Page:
Grossman has made improvements over the years—a new roof, insulated windows, a skylight—but the house retains its original rustic charm. It’s all Grossman needs. He could easily be talking about it when he mentions his decades-long refusal to update his bicycle. “I could spend a lot of money and buy something fancy that would be a whole lot faster. Get some sleek gear and look like everyone else, but it wouldn’t mean anything to me.”

Although Grossman does own a truck for running errands in Albuquerque, a bicycle has been his primary mode of transport since he moved here. Sure, he’s a little slower these days, and there are roads he no longer travels (like NM 217, thanks to its lack of shoulder and increased traffic), but there’s little he can’t do on two wheels.

Another of his passions is wood carving, something a friend suggested he pick up as therapy when Grossman hurt his back in the early 1980s. His pieces, which he carves from a variety of woods using tools he hand-forged himself, range from artful furniture to delightful figures of animals and people. Thoughtful, expressive, and rubbed to a soft gloss with linseed oil and wax, they decorate the inside of his house, as well as those of friends, family, and occasional buyers.

While Grossman lacks formal art training—he just picked up a pocketknife and got started—he does credit longtime East Mountain resident and artist Dick Hicks (who passed away in 2012) as an influence. “If I got stuck, whether for an idea or how to use the tools, I always went to Dick for advice. He was the closest I ever had to a mentor. Dick was a fine man.”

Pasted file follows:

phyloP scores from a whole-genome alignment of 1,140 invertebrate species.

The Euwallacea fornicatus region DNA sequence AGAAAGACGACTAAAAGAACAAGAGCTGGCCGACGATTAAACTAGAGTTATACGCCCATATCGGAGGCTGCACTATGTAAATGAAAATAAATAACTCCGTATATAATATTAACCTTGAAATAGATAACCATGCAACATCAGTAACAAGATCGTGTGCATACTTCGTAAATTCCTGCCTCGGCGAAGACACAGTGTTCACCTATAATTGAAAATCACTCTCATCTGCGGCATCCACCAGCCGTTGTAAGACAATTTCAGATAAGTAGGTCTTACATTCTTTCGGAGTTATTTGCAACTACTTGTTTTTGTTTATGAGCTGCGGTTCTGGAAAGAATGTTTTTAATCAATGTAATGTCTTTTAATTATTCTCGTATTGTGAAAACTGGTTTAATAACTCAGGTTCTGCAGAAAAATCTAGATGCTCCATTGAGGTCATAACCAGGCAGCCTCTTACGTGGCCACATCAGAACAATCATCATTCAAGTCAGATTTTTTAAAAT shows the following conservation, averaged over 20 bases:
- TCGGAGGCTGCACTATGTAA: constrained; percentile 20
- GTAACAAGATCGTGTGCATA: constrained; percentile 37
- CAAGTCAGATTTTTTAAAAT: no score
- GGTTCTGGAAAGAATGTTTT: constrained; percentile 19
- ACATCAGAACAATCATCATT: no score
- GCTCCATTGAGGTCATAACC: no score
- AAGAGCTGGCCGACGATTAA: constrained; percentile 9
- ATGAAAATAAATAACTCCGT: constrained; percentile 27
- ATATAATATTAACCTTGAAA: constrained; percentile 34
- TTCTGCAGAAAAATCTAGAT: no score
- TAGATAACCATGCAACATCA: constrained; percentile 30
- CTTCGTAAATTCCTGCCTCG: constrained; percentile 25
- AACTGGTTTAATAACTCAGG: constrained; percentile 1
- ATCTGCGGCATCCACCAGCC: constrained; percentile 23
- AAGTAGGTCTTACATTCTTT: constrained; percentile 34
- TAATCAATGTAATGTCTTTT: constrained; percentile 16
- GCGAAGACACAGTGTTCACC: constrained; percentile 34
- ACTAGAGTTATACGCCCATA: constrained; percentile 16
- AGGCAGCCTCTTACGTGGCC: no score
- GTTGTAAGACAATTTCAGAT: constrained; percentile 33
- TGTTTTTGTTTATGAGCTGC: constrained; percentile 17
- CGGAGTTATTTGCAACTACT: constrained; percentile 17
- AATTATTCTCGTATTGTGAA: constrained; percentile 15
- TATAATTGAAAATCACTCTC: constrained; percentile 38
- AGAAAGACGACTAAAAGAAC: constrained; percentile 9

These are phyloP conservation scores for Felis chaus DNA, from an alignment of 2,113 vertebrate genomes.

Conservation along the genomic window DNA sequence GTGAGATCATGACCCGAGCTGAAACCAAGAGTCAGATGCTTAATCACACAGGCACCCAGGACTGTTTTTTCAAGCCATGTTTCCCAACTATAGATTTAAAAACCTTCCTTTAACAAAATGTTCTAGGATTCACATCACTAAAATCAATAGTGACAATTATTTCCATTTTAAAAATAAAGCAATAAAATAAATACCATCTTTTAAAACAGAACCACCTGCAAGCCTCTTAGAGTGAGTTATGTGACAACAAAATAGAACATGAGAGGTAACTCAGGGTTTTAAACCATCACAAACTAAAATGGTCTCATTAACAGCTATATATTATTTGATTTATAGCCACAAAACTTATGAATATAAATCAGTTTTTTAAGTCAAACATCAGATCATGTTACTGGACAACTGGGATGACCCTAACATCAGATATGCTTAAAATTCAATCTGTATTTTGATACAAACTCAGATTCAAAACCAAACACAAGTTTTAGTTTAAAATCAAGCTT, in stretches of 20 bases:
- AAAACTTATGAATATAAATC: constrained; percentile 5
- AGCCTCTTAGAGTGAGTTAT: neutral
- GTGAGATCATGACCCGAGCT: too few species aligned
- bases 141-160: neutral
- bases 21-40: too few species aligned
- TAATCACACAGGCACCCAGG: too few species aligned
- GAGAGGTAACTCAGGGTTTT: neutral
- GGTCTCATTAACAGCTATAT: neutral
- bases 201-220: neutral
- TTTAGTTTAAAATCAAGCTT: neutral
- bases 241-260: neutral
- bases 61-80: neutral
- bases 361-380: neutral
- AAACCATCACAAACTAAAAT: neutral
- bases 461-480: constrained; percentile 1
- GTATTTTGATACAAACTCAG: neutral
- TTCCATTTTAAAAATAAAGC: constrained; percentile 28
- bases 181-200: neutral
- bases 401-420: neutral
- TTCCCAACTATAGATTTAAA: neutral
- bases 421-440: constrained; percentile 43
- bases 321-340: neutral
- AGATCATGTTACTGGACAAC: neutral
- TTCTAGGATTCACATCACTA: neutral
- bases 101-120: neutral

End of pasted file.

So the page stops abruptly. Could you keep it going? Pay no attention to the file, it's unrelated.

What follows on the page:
As for marketing his work, Grossman shrugs. “I had a girlfriend who made a legitimate living as a potter and she worked her ass off. She spent a lot of hours producing and then a lot of hours marketing, and that never appealed to me. Let it be my version of pure. That may sound corny, but I can’t begin to produce fast enough to make a legitimate living.”

The self-reliance Grossman learned while traveling the world as a young man continues to serve him well. But he’s not a hermit. He is close with his sister and nieces, and has a supportive network of friends, which proved instrumental in his recovery from a broken kneecap suffered during a fall in July.

Thanks as well to excellent post-operative care and a solid base of fitness, Grossman hopes to be back in the saddle soon. Not just so he can get around on his own again, but to stay in touch with his community as well. “This year I realized how much I rely on riding, for my socializing even,” he says. “Half the people I know are the people I wave at and say hi to on my bicycle. I miss being out there.”

So start looking for him on the roads. Feel free to say high, and call him Brud (pronounced like “mud”), a lifelong nickname. “Officially, I’m Henry, but my sister couldn’t pronounce ‘brother’ so she did me an enormous favor on the day I was born,” he says, and then laughs. “Because Henry would have gone to law school, but Brud can be an eccentric woodcarver living in the mountains.”